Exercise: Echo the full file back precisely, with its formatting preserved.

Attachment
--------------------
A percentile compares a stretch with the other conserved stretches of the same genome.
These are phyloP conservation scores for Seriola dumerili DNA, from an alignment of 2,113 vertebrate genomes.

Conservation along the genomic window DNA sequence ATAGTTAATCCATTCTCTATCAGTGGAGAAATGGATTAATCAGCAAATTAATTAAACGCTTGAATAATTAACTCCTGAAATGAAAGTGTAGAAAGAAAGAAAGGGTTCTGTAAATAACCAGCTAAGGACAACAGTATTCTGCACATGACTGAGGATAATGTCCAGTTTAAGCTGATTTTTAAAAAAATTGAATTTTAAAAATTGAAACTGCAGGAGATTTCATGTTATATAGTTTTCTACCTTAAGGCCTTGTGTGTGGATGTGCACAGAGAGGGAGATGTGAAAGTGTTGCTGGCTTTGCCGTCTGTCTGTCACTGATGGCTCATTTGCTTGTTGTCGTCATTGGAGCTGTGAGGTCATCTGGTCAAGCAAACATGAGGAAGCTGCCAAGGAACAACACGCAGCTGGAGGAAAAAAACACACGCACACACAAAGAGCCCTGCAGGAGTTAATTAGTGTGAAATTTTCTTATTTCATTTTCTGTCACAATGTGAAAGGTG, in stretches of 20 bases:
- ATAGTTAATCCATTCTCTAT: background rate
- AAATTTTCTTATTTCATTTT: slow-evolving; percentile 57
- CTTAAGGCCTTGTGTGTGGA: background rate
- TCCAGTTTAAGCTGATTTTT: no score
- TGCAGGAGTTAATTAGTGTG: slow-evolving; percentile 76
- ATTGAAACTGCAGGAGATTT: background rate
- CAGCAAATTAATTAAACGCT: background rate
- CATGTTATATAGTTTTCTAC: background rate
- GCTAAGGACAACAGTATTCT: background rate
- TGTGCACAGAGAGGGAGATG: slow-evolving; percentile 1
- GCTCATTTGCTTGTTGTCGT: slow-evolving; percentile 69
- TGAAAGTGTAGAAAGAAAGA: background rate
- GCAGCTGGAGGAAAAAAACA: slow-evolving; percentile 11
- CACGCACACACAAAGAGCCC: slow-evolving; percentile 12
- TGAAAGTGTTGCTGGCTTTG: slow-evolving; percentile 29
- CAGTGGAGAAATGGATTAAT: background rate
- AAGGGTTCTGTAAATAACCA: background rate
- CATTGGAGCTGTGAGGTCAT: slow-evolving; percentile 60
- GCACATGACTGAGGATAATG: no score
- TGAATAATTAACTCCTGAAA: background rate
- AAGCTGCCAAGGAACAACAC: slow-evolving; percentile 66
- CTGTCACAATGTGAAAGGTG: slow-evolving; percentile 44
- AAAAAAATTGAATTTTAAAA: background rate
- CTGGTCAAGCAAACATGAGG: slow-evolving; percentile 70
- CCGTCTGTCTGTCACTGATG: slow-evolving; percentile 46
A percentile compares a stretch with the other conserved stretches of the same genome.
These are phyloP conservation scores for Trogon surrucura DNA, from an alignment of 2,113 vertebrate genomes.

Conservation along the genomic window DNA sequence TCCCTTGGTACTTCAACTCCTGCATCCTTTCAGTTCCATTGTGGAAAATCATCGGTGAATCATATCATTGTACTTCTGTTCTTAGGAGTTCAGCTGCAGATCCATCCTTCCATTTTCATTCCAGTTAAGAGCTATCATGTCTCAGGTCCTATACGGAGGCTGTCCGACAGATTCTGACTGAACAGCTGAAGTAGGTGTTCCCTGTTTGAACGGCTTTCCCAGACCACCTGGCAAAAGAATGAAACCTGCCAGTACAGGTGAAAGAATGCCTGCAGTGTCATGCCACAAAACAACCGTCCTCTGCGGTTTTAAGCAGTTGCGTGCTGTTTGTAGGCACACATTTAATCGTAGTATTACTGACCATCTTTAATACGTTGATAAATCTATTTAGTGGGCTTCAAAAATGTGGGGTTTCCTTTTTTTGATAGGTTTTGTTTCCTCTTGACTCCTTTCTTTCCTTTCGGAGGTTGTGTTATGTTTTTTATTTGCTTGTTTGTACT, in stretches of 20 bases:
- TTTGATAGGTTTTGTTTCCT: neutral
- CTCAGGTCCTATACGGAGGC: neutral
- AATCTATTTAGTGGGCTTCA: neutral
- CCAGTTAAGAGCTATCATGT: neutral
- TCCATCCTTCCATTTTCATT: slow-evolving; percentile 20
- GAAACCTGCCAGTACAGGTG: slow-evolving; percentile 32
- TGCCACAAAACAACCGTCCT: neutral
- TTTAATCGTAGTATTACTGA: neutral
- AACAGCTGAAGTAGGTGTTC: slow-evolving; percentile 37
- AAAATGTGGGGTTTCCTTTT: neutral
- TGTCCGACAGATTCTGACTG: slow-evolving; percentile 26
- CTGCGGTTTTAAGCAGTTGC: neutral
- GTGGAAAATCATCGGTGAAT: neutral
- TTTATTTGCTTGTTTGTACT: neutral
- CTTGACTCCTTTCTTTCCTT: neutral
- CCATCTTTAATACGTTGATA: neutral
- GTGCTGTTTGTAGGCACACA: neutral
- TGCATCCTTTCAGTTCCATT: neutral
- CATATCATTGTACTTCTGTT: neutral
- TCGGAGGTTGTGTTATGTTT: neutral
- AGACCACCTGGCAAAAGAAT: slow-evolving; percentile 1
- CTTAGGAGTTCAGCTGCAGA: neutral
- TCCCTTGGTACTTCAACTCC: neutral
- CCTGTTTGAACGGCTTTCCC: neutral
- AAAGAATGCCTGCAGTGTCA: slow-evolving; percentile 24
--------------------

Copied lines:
A percentile compares a stretch with the other conserved stretches of the same genome.
These are phyloP conservation scores for Seriola dumerili DNA, from an alignment of 2,113 vertebrate genomes.

Conservation along the genomic window DNA sequence ATAGTTAATCCATTCTCTATCAGTGGAGAAATGGATTAATCAGCAAATTAATTAAACGCTTGAATAATTAACTCCTGAAATGAAAGTGTAGAAAGAAAGAAAGGGTTCTGTAAATAACCAGCTAAGGACAACAGTATTCTGCACATGACTGAGGATAATGTCCAGTTTAAGCTGATTTTTAAAAAAATTGAATTTTAAAAATTGAAACTGCAGGAGATTTCATGTTATATAGTTTTCTACCTTAAGGCCTTGTGTGTGGATGTGCACAGAGAGGGAGATGTGAAAGTGTTGCTGGCTTTGCCGTCTGTCTGTCACTGATGGCTCATTTGCTTGTTGTCGTCATTGGAGCTGTGAGGTCATCTGGTCAAGCAAACATGAGGAAGCTGCCAAGGAACAACACGCAGCTGGAGGAAAAAAACACACGCACACACAAAGAGCCCTGCAGGAGTTAATTAGTGTGAAATTTTCTTATTTCATTTTCTGTCACAATGTGAAAGGTG, in stretches of 20 bases:
- ATAGTTAATCCATTCTCTAT: background rate
- AAATTTTCTTATTTCATTTT: slow-evolving; percentile 57
- CTTAAGGCCTTGTGTGTGGA: background rate
- TCCAGTTTAAGCTGATTTTT: no score
- TGCAGGAGTTAATTAGTGTG: slow-evolving; percentile 76
- ATTGAAACTGCAGGAGATTT: background rate
- CAGCAAATTAATTAAACGCT: background rate
- CATGTTATATAGTTTTCTAC: background rate
- GCTAAGGACAACAGTATTCT: background rate
- TGTGCACAGAGAGGGAGATG: slow-evolving; percentile 1
- GCTCATTTGCTTGTTGTCGT: slow-evolving; percentile 69
- TGAAAGTGTAGAAAGAAAGA: background rate
- GCAGCTGGAGGAAAAAAACA: slow-evolving; percentile 11
- CACGCACACACAAAGAGCCC: slow-evolving; percentile 12
- TGAAAGTGTTGCTGGCTTTG: slow-evolving; percentile 29
- CAGTGGAGAAATGGATTAAT: background rate
- AAGGGTTCTGTAAATAACCA: background rate
- CATTGGAGCTGTGAGGTCAT: slow-evolving; percentile 60
- GCACATGACTGAGGATAATG: no score
- TGAATAATTAACTCCTGAAA: background rate
- AAGCTGCCAAGGAACAACAC: slow-evolving; percentile 66
- CTGTCACAATGTGAAAGGTG: slow-evolving; percentile 44
- AAAAAAATTGAATTTTAAAA: background rate
- CTGGTCAAGCAAACATGAGG: slow-evolving; percentile 70
- CCGTCTGTCTGTCACTGATG: slow-evolving; percentile 46
A percentile compares a stretch with the other conserved stretches of the same genome.
These are phyloP conservation scores for Trogon surrucura DNA, from an alignment of 2,113 vertebrate genomes.

Conservation along the genomic window DNA sequence TCCCTTGGTACTTCAACTCCTGCATCCTTTCAGTTCCATTGTGGAAAATCATCGGTGAATCATATCATTGTACTTCTGTTCTTAGGAGTTCAGCTGCAGATCCATCCTTCCATTTTCATTCCAGTTAAGAGCTATCATGTCTCAGGTCCTATACGGAGGCTGTCCGACAGATTCTGACTGAACAGCTGAAGTAGGTGTTCCCTGTTTGAACGGCTTTCCCAGACCACCTGGCAAAAGAATGAAACCTGCCAGTACAGGTGAAAGAATGCCTGCAGTGTCATGCCACAAAACAACCGTCCTCTGCGGTTTTAAGCAGTTGCGTGCTGTTTGTAGGCACACATTTAATCGTAGTATTACTGACCATCTTTAATACGTTGATAAATCTATTTAGTGGGCTTCAAAAATGTGGGGTTTCCTTTTTTTGATAGGTTTTGTTTCCTCTTGACTCCTTTCTTTCCTTTCGGAGGTTGTGTTATGTTTTTTATTTGCTTGTTTGTACT, in stretches of 20 bases:
- TTTGATAGGTTTTGTTTCCT: neutral
- CTCAGGTCCTATACGGAGGC: neutral
- AATCTATTTAGTGGGCTTCA: neutral
- CCAGTTAAGAGCTATCATGT: neutral
- TCCATCCTTCCATTTTCATT: slow-evolving; percentile 20
- GAAACCTGCCAGTACAGGTG: slow-evolving; percentile 32
- TGCCACAAAACAACCGTCCT: neutral
- TTTAATCGTAGTATTACTGA: neutral
- AACAGCTGAAGTAGGTGTTC: slow-evolving; percentile 37
- AAAATGTGGGGTTTCCTTTT: neutral
- TGTCCGACAGATTCTGACTG: slow-evolving; percentile 26
- CTGCGGTTTTAAGCAGTTGC: neutral
- GTGGAAAATCATCGGTGAAT: neutral
- TTTATTTGCTTGTTTGTACT: neutral
- CTTGACTCCTTTCTTTCCTT: neutral
- CCATCTTTAATACGTTGATA: neutral
- GTGCTGTTTGTAGGCACACA: neutral
- TGCATCCTTTCAGTTCCATT: neutral
- CATATCATTGTACTTCTGTT: neutral
- TCGGAGGTTGTGTTATGTTT: neutral
- AGACCACCTGGCAAAAGAAT: slow-evolving; percentile 1
- CTTAGGAGTTCAGCTGCAGA: neutral
- TCCCTTGGTACTTCAACTCC: neutral
- CCTGTTTGAACGGCTTTCCC: neutral
- AAAGAATGCCTGCAGTGTCA: slow-evolving; percentile 24